"According to The History of Maryland by John Thomas Scharf, both William Penn II and Charles Calvert received a letter from the King of England in April 1681 requiring them “to make a true division and separation of the said provinces of Maryland and Pennsylvania, according to the bounds and degrees of our said Letters Patent and fixing certain Land Marks where they shall appear to border upon each other for the preventing and avoiding all doubts and controversies that may otherwise happen concerning the same.” " 


This led to the two families appointing surveyor Jeremiah Dixon, and astronomer/navigator Charles Mason, both from England, to be responsible for mapping and marking out the border between the states.
It took them five years, but eventually the boundary was delineated by a line of marker stones, set at mile intervals.  Every fifth mile there was a "crown Stone" with the crest of the Penn family on the Pennsylvania side, and the crest of Lord Baltimore (Calvert) on the Maryland side. Many of these markers still exist.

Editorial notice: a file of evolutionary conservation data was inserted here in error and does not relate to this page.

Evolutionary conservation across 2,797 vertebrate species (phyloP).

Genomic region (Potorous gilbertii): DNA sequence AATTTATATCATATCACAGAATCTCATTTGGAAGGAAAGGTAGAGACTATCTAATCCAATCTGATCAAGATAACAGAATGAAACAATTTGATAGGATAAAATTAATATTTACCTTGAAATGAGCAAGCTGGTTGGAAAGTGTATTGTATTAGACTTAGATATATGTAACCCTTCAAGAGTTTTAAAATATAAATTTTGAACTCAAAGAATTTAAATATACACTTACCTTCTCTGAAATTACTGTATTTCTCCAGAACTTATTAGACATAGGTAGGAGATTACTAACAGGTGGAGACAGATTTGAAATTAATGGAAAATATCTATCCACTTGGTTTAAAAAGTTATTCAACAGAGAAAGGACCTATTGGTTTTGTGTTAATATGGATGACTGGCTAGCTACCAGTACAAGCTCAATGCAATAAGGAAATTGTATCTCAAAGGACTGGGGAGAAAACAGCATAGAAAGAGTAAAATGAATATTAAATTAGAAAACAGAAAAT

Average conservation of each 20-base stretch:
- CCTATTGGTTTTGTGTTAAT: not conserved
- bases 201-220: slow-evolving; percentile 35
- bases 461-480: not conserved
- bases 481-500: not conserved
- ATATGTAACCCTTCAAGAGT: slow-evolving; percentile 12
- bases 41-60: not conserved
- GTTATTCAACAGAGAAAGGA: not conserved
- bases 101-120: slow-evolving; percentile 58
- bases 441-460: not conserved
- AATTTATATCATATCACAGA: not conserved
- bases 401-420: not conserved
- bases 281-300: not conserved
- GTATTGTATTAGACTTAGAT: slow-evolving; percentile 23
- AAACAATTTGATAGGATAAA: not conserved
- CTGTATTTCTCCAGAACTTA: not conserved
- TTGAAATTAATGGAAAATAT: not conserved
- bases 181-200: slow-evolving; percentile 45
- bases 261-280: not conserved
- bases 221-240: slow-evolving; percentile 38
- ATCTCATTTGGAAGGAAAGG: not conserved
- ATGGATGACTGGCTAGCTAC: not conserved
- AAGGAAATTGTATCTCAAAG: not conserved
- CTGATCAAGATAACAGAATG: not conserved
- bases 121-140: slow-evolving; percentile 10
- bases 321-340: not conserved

"The stones — huge blocks of limestone between 3.5 and 5 feet long and weighing between 300 and 600 pounds—were quarried in Southern Great Britain and shipped to America. Carried by wagon to their final resting place on the line, the stones were placed at one-mile intervals. Mile markers were decorated with vertical fluting and a P on the north face and M on the southern face; every fifth mile along the line the stones were engraved with the Penn coat of arms on the Pennsylvania side and the Calvert coat of arms on the other."
Go to the links: (This was the most informative one for me, with a lot of detail on how the survey was undertaken)
to read more.


  1. This is very interesting. I never new the origins of the so-called Mason-Dixon Line.

    Or of James Taylor, for that matter. :)


    The Delaware certainly would have seemed a world different from (to?) the Tyne.

  2. hi soubriquet,
    america would thank you for the history lessons that are never mentioned in our school. the wealthy were in charge then as now. i like the pic of you @ 5, the boy next to you looks like he just ate a bird and i'm sure some of you must've had a little crush on that school marm behind you.

  3. Are you guys serious?
    Now I thought Relax Max was just joking, but Jim too?